4. Continue all around the face and move your brush toward the center while stroking back and forth. TIP: Turn your project around as you need to blend the other sides, don't try to angle your hand differently. You will get a more even blending of color.
5. Wait just a few minutes for the face area to begin to dry out. I used the 991 blonde color and just applied strips of color along the hair sections, leaving some of it white.6. Next, add your hair contrast color, I used thee 947 color. I added it only to a few areas and still left some of the sections white. This creates a wider contrast of blended color in the end.
7. Apply the waterbrush, gently, and JUST THE TIP of it for skinny spaces, like these hair sections. Try to color each hair section individually. Watch as the 2 colors blend as you move the waterbrush tip along.
8. See below, the first hair section just beneath the brush is blended and I haave started the section above it.
9. Continue until all hair sections are blended, see below.10. Using Tombow 899 color, I outlined the dress as shown below.11. With the waterbrush, starting at the left, I quickly stroke from the bottom of the dress upward toward the heart and then back down again, all the while moving to the right. I am picking up the color each time I get to the top or bottom of the dress and pulling into and across the section.12. When you get to the right, I have pulled the color from the outlines through the middle of the dress section all the way to the right side.
13. For the roses, I have used colors 772 and 837. I have applied quick brush strokes of pink to most of the rose petals and then just small strokes of the rose color along some of the edges where I imagined darker colors of petals to be.
14. Using the waterbrush, LIGHTLY touch the very tip to each petal section, one section at a time, and quicly yet smoothly brush each petal and watch the 2 colors blend and come to life right on the paper.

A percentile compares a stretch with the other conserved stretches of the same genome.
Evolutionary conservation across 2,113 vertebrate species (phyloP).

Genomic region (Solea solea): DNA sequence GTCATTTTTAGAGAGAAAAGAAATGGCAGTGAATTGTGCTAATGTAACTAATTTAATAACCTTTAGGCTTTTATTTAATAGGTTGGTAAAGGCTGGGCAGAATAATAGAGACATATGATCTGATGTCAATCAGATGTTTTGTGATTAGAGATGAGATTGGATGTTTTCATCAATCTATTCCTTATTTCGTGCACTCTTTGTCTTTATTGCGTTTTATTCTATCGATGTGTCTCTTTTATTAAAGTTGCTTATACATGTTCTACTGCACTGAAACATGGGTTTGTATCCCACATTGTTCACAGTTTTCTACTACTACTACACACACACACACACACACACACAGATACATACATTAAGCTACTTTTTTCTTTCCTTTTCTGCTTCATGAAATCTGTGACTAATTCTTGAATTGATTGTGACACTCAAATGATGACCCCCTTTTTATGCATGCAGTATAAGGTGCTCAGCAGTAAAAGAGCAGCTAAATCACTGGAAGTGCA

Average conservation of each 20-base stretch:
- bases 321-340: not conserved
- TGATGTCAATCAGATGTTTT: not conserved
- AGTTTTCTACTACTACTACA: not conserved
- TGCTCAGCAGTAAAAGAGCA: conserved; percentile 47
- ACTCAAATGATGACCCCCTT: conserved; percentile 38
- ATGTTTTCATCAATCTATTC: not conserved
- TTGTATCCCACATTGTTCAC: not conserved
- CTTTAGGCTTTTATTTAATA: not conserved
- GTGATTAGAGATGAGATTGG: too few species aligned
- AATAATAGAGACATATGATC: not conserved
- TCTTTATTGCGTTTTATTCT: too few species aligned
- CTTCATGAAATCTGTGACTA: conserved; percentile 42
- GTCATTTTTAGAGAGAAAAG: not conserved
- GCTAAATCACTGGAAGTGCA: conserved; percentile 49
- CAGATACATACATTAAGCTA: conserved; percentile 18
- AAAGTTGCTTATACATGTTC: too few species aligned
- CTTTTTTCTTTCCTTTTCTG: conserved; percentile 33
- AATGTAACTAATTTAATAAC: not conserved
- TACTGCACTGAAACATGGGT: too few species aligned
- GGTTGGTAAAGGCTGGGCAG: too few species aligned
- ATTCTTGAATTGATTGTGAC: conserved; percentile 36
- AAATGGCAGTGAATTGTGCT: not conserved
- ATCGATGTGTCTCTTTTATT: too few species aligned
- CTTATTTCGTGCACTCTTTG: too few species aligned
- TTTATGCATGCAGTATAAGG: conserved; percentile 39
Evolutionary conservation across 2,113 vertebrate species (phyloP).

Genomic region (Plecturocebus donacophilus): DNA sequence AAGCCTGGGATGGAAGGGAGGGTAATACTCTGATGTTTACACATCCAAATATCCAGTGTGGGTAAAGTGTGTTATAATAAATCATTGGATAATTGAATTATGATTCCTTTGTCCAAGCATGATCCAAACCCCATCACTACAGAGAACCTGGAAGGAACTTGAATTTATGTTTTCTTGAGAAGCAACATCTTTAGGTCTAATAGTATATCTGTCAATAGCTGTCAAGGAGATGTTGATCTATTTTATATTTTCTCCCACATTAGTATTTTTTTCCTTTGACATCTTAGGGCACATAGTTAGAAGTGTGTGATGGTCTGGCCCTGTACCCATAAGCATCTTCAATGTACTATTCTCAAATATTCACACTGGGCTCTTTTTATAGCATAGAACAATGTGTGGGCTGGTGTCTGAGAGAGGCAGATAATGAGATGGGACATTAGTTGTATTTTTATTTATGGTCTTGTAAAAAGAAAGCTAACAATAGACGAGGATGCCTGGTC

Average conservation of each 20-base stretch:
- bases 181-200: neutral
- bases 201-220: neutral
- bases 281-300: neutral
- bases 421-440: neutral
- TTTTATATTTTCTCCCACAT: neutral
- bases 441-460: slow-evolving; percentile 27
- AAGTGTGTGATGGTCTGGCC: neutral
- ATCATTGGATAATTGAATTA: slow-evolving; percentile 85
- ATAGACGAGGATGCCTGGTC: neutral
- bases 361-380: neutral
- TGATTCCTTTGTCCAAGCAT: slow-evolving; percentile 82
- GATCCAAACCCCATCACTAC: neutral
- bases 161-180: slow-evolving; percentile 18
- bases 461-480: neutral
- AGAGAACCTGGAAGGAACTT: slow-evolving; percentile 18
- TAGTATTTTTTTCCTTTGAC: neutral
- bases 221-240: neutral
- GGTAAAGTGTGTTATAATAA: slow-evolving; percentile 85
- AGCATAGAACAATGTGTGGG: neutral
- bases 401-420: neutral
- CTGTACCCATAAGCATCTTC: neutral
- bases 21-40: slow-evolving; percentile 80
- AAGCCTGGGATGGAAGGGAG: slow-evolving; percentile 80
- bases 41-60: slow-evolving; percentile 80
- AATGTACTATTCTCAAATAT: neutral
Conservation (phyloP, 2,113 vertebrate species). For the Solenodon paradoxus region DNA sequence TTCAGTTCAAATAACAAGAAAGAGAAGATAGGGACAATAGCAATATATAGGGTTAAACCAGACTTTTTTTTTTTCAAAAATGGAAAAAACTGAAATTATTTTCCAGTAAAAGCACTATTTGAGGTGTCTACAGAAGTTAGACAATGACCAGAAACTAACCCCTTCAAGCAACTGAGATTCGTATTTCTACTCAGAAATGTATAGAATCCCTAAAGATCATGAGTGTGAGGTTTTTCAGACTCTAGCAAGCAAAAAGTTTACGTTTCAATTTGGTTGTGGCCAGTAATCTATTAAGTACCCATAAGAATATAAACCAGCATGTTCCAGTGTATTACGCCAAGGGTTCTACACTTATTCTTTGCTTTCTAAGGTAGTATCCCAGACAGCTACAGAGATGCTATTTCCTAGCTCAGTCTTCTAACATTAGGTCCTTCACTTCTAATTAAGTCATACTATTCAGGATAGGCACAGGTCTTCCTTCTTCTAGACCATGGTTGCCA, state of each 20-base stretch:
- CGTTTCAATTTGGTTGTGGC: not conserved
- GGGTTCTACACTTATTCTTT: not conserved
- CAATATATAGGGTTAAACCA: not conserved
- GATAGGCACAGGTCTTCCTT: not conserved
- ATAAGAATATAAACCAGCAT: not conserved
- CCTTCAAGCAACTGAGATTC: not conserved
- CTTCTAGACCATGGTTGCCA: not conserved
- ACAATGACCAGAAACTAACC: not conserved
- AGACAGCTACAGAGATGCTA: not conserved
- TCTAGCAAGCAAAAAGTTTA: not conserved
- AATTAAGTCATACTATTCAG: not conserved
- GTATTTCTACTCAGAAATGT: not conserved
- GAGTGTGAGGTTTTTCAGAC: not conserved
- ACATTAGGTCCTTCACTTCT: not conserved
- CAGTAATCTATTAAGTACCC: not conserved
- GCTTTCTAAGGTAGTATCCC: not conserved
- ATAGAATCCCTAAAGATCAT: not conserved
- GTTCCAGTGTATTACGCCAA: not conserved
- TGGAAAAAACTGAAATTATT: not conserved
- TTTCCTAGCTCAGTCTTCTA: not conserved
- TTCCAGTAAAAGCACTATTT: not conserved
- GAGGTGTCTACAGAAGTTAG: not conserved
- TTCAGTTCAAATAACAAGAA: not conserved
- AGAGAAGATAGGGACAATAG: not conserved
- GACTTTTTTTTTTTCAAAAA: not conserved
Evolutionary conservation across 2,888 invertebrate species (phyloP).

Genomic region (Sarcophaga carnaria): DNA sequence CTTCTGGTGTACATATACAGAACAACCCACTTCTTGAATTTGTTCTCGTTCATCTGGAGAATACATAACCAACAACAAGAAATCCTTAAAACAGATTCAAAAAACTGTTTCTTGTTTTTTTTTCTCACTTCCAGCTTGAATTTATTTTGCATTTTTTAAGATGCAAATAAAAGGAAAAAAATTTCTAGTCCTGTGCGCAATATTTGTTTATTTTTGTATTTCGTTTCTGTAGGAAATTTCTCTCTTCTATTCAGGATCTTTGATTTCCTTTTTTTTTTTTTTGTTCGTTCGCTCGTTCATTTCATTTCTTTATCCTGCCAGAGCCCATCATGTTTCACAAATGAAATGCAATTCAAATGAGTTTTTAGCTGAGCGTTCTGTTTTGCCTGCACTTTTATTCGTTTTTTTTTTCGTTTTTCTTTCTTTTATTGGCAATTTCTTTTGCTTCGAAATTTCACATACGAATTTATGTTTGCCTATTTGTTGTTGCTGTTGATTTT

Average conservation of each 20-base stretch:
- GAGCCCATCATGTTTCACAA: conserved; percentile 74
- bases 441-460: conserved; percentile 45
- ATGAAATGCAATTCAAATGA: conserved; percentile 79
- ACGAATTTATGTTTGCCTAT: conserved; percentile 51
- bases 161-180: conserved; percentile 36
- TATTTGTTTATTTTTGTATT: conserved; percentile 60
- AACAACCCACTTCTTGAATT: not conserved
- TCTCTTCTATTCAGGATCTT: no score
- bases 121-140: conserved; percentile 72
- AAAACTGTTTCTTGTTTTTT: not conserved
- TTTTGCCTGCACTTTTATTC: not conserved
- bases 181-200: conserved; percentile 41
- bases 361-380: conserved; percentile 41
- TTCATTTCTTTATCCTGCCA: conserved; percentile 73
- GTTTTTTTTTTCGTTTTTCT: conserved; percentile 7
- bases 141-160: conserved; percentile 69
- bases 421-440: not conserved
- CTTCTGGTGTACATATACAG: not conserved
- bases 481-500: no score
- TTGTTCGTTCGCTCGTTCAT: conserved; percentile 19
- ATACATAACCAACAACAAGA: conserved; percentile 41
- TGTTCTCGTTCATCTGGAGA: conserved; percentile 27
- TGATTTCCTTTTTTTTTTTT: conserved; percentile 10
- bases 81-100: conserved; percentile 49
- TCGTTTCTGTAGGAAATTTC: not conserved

I cut out the 3 roses on the left so that I could use pop up adhesive on them over the main bouquet.

15. Color and blend the heart lightly. You won't need much color since the roses will be on top of them. Next, color the hair bows, legs and arms and shoes.
16. Add some color around your image to help "ground" it. I used the 991 yellow marker. This will help bring out your image and make it appear more dimensional and not just floating in space. Using a different color under the feet will help her appear standing on something solid, however, on my card, I chose to just use the same color all the way around.
17. Use the waterbrush tip and start near the edge of the image. Use gentle back and forth motions and pull the brush outward as you move back and forth. Do this in approximately 1" long sections at a time and move around the image by turning the project, not your hand.18. I have found that using a can of spray clear acrylic sealer over a printed and colored digital image helps keep it from smudging or smearing with LIGHT handling. TIP: Use the sealer SPARINGLY. Use several quick and short sprays over the entire image, and hold the can at least 6-9 inches away from your project, and DO NOT saturate the paper. You only want a light spritzing of the sealer to come into contact on your project. You DO NOT want to make it glossy, you only want to see a finely spritzed shimmer over the image. If done properly, allow 5 minutes to dry completely before handling.

19. Using foam pop up adhesive, add the 3 rose section on top of the bouquet piece. This makes the bouquet look a little more full of roses.
20. Use a glue pen adhesive to secure the cut out bouquet down to the main image.21. See the close up angle below how the arms were added using a foam pop up sticky, and then using the glue pen on the tops of the arms. This actually gives the illusion that her arms are coming right off the card and over the bouquet.
22. As a final touch to add some color to the tag, I used the 991 marker and gently added a border around the edge, and then went over that line with the waterbrush, blending inward. You can achieve a similar effect by using a sponge and an inkpad, and sponging the edge.
The coloring is done now, and you can put your card or project together. Hope you found a little inspiration and maybe you will try soomething new today.
Thanks to Mia for letting me take over a post today to share a little of what I do to color.
Happy stamping and have a wonderful day!
Here is the completed card again.